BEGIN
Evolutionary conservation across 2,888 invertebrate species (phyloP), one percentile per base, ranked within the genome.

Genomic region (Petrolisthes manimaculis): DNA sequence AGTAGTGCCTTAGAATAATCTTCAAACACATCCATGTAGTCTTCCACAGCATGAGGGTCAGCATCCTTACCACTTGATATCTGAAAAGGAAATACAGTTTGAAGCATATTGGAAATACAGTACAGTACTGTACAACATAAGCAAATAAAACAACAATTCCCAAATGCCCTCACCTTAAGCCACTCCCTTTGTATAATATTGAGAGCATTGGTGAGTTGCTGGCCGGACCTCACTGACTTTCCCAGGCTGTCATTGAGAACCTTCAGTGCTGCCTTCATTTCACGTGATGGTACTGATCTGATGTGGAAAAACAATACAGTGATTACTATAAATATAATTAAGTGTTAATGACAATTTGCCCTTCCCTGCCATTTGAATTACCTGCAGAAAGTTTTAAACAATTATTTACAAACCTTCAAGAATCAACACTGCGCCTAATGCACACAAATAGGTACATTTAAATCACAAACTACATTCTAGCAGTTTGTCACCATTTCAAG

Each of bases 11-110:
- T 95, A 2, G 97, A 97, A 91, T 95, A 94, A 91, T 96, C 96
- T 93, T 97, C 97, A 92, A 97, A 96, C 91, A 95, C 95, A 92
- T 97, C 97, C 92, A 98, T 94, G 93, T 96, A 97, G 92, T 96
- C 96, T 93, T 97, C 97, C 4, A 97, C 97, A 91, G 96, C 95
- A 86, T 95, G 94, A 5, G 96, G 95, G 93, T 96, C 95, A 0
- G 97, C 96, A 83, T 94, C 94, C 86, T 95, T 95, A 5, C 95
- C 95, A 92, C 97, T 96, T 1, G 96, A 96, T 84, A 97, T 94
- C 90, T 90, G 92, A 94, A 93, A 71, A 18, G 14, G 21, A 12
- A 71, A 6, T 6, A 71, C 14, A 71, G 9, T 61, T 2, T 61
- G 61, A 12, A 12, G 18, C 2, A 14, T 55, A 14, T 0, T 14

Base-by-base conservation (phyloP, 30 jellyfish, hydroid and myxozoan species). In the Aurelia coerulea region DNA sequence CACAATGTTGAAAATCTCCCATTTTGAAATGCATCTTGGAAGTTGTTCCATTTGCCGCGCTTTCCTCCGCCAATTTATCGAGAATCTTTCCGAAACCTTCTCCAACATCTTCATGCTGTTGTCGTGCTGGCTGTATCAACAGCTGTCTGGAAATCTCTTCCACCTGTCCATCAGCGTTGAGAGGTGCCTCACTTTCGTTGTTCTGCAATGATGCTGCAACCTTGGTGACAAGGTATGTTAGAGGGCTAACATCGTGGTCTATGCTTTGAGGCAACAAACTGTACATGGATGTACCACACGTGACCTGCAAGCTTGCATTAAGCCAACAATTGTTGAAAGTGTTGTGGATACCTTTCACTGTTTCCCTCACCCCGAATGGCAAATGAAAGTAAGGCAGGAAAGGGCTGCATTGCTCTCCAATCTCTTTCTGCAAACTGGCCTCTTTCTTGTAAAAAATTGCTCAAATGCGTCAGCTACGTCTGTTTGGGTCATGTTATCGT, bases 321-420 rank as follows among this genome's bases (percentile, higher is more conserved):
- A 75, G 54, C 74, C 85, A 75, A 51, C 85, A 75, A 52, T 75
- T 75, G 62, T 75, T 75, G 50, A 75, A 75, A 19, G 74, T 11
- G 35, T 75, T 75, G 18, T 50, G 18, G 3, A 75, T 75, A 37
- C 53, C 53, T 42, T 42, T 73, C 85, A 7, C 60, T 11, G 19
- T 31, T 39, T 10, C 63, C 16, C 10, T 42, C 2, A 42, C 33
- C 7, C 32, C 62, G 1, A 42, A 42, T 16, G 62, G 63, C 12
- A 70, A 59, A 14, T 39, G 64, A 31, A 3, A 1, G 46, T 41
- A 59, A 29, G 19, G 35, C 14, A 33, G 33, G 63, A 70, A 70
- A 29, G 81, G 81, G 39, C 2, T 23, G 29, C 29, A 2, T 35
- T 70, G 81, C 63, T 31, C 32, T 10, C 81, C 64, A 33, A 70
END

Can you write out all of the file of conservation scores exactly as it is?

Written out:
Evolutionary conservation across 2,888 invertebrate species (phyloP), one percentile per base, ranked within the genome.

Genomic region (Petrolisthes manimaculis): DNA sequence AGTAGTGCCTTAGAATAATCTTCAAACACATCCATGTAGTCTTCCACAGCATGAGGGTCAGCATCCTTACCACTTGATATCTGAAAAGGAAATACAGTTTGAAGCATATTGGAAATACAGTACAGTACTGTACAACATAAGCAAATAAAACAACAATTCCCAAATGCCCTCACCTTAAGCCACTCCCTTTGTATAATATTGAGAGCATTGGTGAGTTGCTGGCCGGACCTCACTGACTTTCCCAGGCTGTCATTGAGAACCTTCAGTGCTGCCTTCATTTCACGTGATGGTACTGATCTGATGTGGAAAAACAATACAGTGATTACTATAAATATAATTAAGTGTTAATGACAATTTGCCCTTCCCTGCCATTTGAATTACCTGCAGAAAGTTTTAAACAATTATTTACAAACCTTCAAGAATCAACACTGCGCCTAATGCACACAAATAGGTACATTTAAATCACAAACTACATTCTAGCAGTTTGTCACCATTTCAAG

Each of bases 11-110:
- T 95, A 2, G 97, A 97, A 91, T 95, A 94, A 91, T 96, C 96
- T 93, T 97, C 97, A 92, A 97, A 96, C 91, A 95, C 95, A 92
- T 97, C 97, C 92, A 98, T 94, G 93, T 96, A 97, G 92, T 96
- C 96, T 93, T 97, C 97, C 4, A 97, C 97, A 91, G 96, C 95
- A 86, T 95, G 94, A 5, G 96, G 95, G 93, T 96, C 95, A 0
- G 97, C 96, A 83, T 94, C 94, C 86, T 95, T 95, A 5, C 95
- C 95, A 92, C 97, T 96, T 1, G 96, A 96, T 84, A 97, T 94
- C 90, T 90, G 92, A 94, A 93, A 71, A 18, G 14, G 21, A 12
- A 71, A 6, T 6, A 71, C 14, A 71, G 9, T 61, T 2, T 61
- G 61, A 12, A 12, G 18, C 2, A 14, T 55, A 14, T 0, T 14

Base-by-base conservation (phyloP, 30 jellyfish, hydroid and myxozoan species). In the Aurelia coerulea region DNA sequence CACAATGTTGAAAATCTCCCATTTTGAAATGCATCTTGGAAGTTGTTCCATTTGCCGCGCTTTCCTCCGCCAATTTATCGAGAATCTTTCCGAAACCTTCTCCAACATCTTCATGCTGTTGTCGTGCTGGCTGTATCAACAGCTGTCTGGAAATCTCTTCCACCTGTCCATCAGCGTTGAGAGGTGCCTCACTTTCGTTGTTCTGCAATGATGCTGCAACCTTGGTGACAAGGTATGTTAGAGGGCTAACATCGTGGTCTATGCTTTGAGGCAACAAACTGTACATGGATGTACCACACGTGACCTGCAAGCTTGCATTAAGCCAACAATTGTTGAAAGTGTTGTGGATACCTTTCACTGTTTCCCTCACCCCGAATGGCAAATGAAAGTAAGGCAGGAAAGGGCTGCATTGCTCTCCAATCTCTTTCTGCAAACTGGCCTCTTTCTTGTAAAAAATTGCTCAAATGCGTCAGCTACGTCTGTTTGGGTCATGTTATCGT, bases 321-420 rank as follows among this genome's bases (percentile, higher is more conserved):
- A 75, G 54, C 74, C 85, A 75, A 51, C 85, A 75, A 52, T 75
- T 75, G 62, T 75, T 75, G 50, A 75, A 75, A 19, G 74, T 11
- G 35, T 75, T 75, G 18, T 50, G 18, G 3, A 75, T 75, A 37
- C 53, C 53, T 42, T 42, T 73, C 85, A 7, C 60, T 11, G 19
- T 31, T 39, T 10, C 63, C 16, C 10, T 42, C 2, A 42, C 33
- C 7, C 32, C 62, G 1, A 42, A 42, T 16, G 62, G 63, C 12
- A 70, A 59, A 14, T 39, G 64, A 31, A 3, A 1, G 46, T 41
- A 59, A 29, G 19, G 35, C 14, A 33, G 33, G 63, A 70, A 70
- A 29, G 81, G 81, G 39, C 2, T 23, G 29, C 29, A 2, T 35
- T 70, G 81, C 63, T 31, C 32, T 10, C 81, C 64, A 33, A 70